WASHINGTON - The United States on Monday unsealed criminal charges against six Russian intelligence officers in connection with some of the world's most damaging cyber–attacks, including disruption of Ukraine's power grid and releasing a mock ransomware virus — NotPetya — that infected computers globally, causing billions of dollars in damage.
That group, authorities say, also hacked computers supporting the 2018 Winter Olympics in South Korea, hacked and leaked e-mails of individuals involved in French presidential candidate Emmanuel Macron's campaign in 2017, and targeted the international and British organizations investigating the poisoning of a former Russian operative, Sergei Skripal, two years ago in Britain.
The alleged hackers are members of the same military intelligence agency — the GRU — previously charged in connection with efforts to interfere in the 2016 U.S. presidential campaign. But the new indictment does not charge them with U.S. election interference, and officials said the announcement was not timed to the current political schedule.
Rather, they stand accused of what Justice Department officials say is the single most disruptive and destructive series of cyberattacks ever attributed to one group. The indictment, like others before it, are an effort, officials say, to pull the veil back on how Moscow has sought to punish or retaliate against detractors of the Russian federation — whether they are former Soviet states, European nations or the United States.
"No country has weaponized its cyber capabilities as maliciously and irresponsibly as Russia, wantonly causing unprecedented collateral damage to pursue small tactical advantages and to satisfy fits of spite," Assistant Attorney General John Demers said in announcing the indictment.
One of those charged, 29-year-old Anatoliy Kovalev, was also indicted in 2018 by then-special counsel Robert Mueller as part of an alleged conspiracy to break into American election systems during the 2016 presidential contest.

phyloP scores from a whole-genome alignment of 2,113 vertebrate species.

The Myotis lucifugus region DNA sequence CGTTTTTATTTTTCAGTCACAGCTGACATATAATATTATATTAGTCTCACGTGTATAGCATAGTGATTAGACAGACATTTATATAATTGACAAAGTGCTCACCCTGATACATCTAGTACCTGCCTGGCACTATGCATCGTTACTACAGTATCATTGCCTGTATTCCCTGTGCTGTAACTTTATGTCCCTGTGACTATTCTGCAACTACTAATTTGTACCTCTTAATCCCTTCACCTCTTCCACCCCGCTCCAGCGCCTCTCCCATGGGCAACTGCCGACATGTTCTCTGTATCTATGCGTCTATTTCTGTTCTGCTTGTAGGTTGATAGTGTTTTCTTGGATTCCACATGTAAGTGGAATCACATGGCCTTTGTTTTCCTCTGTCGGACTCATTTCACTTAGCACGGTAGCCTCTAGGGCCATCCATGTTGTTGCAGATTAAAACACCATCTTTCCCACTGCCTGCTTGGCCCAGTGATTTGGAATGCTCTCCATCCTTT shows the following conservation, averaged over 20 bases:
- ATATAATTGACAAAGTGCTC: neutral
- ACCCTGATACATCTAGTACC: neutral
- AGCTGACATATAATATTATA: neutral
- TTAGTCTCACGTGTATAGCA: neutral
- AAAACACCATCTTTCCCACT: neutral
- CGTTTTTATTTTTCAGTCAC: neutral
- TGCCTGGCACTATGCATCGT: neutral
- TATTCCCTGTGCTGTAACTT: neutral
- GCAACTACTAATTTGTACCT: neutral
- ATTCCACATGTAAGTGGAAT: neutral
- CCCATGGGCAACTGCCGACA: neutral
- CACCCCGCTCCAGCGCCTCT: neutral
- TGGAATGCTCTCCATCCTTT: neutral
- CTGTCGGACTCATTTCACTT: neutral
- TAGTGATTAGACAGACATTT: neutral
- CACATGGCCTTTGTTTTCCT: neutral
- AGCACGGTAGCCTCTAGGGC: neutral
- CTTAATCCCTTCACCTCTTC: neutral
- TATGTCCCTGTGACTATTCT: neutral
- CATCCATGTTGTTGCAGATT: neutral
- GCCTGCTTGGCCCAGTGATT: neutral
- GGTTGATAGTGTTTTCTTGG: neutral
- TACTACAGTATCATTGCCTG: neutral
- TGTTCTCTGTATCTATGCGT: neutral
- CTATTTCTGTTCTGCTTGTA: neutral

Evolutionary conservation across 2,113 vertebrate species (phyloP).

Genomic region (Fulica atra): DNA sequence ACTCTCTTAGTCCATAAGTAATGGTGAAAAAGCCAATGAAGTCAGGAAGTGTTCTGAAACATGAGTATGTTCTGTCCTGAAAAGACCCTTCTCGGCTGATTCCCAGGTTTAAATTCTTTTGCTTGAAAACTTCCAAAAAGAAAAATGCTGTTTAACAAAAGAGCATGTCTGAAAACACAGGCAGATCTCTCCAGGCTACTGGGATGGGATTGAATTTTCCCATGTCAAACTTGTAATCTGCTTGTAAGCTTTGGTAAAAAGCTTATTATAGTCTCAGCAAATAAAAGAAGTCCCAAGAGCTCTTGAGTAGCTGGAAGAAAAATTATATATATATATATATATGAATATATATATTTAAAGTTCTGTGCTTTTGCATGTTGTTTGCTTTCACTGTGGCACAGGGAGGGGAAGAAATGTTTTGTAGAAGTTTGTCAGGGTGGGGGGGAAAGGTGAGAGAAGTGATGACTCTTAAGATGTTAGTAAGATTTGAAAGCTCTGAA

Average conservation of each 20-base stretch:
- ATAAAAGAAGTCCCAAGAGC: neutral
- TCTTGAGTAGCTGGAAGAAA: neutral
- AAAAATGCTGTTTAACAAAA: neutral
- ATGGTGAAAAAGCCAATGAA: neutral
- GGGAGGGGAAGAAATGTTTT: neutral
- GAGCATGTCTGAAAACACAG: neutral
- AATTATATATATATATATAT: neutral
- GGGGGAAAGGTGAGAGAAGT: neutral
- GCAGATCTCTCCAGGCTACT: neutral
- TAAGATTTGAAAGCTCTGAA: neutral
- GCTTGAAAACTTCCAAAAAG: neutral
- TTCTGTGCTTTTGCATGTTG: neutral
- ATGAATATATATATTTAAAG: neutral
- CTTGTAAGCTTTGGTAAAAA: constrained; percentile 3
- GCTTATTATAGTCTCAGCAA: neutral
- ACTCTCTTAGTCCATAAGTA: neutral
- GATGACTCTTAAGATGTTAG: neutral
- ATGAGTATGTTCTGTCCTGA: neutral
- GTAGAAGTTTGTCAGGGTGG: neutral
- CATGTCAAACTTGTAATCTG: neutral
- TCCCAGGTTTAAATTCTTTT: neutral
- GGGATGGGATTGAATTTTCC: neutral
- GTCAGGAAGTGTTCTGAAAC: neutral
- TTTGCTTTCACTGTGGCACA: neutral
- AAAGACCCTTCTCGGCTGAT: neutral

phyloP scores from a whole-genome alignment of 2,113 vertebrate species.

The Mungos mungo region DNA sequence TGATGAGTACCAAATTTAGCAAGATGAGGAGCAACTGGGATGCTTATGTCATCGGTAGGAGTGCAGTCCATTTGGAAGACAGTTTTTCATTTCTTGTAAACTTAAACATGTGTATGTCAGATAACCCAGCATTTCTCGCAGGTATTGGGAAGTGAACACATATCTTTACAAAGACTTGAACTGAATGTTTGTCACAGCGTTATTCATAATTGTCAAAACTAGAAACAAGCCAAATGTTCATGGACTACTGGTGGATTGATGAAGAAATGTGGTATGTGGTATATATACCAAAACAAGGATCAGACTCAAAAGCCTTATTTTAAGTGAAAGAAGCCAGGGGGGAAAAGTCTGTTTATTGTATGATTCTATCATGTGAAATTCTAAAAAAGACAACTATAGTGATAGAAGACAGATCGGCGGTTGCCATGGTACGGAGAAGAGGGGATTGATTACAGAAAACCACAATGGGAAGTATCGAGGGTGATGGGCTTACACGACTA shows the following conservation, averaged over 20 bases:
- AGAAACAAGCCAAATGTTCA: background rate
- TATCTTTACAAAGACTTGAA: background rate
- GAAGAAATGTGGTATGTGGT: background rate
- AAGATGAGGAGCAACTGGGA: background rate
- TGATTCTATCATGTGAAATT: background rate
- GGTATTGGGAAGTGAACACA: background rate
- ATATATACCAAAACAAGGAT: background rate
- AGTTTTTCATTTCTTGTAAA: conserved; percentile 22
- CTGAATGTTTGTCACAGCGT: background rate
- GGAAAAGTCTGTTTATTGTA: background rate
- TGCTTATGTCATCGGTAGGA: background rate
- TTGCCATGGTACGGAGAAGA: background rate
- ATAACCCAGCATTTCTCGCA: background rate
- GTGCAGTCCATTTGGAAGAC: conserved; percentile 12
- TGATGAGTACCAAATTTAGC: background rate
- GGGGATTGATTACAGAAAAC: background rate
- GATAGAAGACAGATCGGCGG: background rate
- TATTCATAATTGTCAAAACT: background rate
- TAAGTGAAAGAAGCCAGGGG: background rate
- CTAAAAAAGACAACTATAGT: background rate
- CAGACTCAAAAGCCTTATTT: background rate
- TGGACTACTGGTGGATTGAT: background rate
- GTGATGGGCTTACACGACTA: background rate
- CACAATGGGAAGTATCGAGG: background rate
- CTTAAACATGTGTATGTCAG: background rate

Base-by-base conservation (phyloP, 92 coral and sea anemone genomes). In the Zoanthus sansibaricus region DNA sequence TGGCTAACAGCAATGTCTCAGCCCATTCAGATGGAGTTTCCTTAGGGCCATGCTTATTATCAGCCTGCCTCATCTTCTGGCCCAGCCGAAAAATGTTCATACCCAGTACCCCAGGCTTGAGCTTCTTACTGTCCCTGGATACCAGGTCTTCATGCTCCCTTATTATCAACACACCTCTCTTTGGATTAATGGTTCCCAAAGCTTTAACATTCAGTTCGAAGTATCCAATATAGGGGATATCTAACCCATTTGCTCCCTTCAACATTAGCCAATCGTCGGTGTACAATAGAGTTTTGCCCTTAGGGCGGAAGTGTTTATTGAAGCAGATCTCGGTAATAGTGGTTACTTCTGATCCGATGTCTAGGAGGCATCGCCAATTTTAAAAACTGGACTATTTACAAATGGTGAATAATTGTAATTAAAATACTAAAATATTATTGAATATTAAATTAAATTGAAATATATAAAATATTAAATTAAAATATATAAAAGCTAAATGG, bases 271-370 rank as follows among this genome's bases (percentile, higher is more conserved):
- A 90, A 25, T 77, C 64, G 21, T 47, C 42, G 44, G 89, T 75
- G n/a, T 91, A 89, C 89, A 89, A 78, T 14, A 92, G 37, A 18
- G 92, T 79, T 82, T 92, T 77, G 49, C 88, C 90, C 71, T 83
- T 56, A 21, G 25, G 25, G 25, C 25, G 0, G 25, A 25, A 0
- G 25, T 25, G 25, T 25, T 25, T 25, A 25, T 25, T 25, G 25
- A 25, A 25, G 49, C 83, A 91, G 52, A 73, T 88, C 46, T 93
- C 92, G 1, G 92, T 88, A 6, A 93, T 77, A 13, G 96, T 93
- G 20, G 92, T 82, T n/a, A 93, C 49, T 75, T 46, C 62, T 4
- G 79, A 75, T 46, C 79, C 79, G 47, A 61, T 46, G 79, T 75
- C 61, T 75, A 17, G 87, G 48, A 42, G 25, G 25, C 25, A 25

Russian officials dismissed the development.
"The new allegations of cyberattacks aimed at interfering are another step to discredit Moscow," Leonid Slutsky, chairman of the State Duma Committee on International Affairs, told the Interfax news agency. "Such statements have never been accompanied by strong evidence — it's all in the category of 'highly likely.' "
The charges read like a Top 10 list of cyberattacks and attempts, which authorities say were conducted by a team known as Unit 74455 and which cybersecurity researchers have dubbed the Sandworm Team.
In 2016, Unit 74455 worked in tandem with another GRU team, Unit 26165, to carry out the hacking and leaking of Democratic computers ahead of that year's election in 2016. The GRU also leaked hacked Democratic e-mails to WikiLeaks, whose disclosure drew far more attention than DC Leaks'.
Though officials said Monday's indictment was not a specific warning to Moscow to avoid interfering in this year's election, they said it serves as a "general" warning that such activities are not deniable.
"Americans should be confident that a vote cast for their candidate will be counted for that candidate," Demers said.
FBI Deputy Director David Bowdich said charges show that "time and again, Russia has made it clear they will not abide by accepted norms and instead they intend to continue their destructive and destabilizing cyber behavior."
Though none of the defendants is in custody, Justice Department officials say the indictment educates the American public and the international community about Moscow's aims, sends a message to others that "there's no safe haven abroad," and offers support to those who have been hurt.
"We want to stand behind the victims that have been targeted by this group," said a department official, who was not authorized to speak on the record.
The other defendants charged Monday are Yuriy Andrienko, 32; Sergey Detistov, 35; Pavel Frolov, 28; Artem Ochichenko, 27, and Petr Pliskin, 32.